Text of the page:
Ahmadiyya adherents believe that God sent Ghulam Ahmad, in the likeness of Jesus, to end religious wars, condemn bloodshed and reinstitute morality, justice and peace. They believe that he divested Islam of fanatical beliefs and practices by championing what is in their view, Islam’s true and essential teachings as practised by Muhammad. The Ahmadiyya Community is the larger community of the two arising from the Ahmadiyya movement and is guided by the Khalifa (Caliph), currently Khalifatul Masih V, who is the spiritual leader of Ahmadis and the successor to Mirza Ghulam Ahmad. He is called the Khalifatul Masih(successor of the Messiah). .
Lahore Ahmadiyya Movement
The Lahore Ahmadiyya Movement also known as the Lahoris, formed as a result of ideological differences within the Ahmadiyya Muslim Community, after the demise of Maulana Hakim Noor-ud-Din in 1914, the first Khalifa after its founder, Mirza Ghulam Ahmad. The main dispute was based on differing interpretations of a verse [Quran 33:40] related to the finality of prophethood. Other issues of contention were the Kalima, funeral prayers, and the suitability of the elected Khalifa (2nd successor) Mirza Basheer-ud-Din Mahmood Ahmad (the son of the Founder). The Lahore Ahmadiyya Movement is led by a President or Emir.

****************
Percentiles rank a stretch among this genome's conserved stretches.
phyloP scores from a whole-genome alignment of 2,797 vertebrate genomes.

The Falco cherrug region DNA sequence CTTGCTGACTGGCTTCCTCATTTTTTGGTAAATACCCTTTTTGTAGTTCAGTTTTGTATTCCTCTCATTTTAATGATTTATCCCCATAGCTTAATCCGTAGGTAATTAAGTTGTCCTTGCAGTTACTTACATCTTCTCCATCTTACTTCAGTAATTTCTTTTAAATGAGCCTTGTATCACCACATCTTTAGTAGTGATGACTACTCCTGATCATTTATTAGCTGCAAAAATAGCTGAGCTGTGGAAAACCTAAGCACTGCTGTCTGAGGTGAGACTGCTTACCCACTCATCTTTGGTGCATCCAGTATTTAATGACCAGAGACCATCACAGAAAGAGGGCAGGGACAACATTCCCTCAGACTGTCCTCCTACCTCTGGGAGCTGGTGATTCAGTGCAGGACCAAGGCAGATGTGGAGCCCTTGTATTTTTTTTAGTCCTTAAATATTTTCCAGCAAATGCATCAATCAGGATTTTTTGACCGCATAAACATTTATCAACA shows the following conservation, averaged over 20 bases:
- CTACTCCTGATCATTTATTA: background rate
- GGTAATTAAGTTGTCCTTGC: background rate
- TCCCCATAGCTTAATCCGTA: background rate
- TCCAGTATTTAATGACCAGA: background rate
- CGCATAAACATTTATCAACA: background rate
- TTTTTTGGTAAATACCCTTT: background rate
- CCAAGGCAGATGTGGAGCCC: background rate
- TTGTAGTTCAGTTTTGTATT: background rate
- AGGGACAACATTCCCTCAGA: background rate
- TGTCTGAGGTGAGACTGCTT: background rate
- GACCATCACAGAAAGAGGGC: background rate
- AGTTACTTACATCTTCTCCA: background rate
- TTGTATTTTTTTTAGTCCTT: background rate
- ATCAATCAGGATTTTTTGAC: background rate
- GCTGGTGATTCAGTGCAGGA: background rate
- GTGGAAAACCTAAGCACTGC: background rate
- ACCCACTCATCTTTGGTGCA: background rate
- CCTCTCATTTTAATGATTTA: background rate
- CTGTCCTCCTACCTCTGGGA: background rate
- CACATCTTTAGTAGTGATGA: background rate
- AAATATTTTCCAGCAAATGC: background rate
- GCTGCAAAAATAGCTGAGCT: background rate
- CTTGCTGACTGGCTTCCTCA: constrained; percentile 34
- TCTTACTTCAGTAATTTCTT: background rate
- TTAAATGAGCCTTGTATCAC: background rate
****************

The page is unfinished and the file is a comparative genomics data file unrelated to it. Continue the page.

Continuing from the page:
New American denominations
African American denominations
The Moorish Science Temple of America is an American organization founded in 1913 AD by Prophet Noble Drew Ali, whose name at birth was Timothy Drew. He claimed it was a sect of Islam but he also drew inspiration from Buddhism, Christianity, Gnosticism and Taoism. Its significant divergences from mainstream Islam and strong African-American ethnic character make its classification as an Islamic denomination a matter of debate among Muslims and scholars of religion.
Its primary tenet was the belief that they are the ancient Moabites who inhabited the Northwestern and Southwestern shores of Africa. The organization also believes that their descendents after being conquered in Spain are slaves who were captured and held in slavery from 1779–1865 by their slaveholders.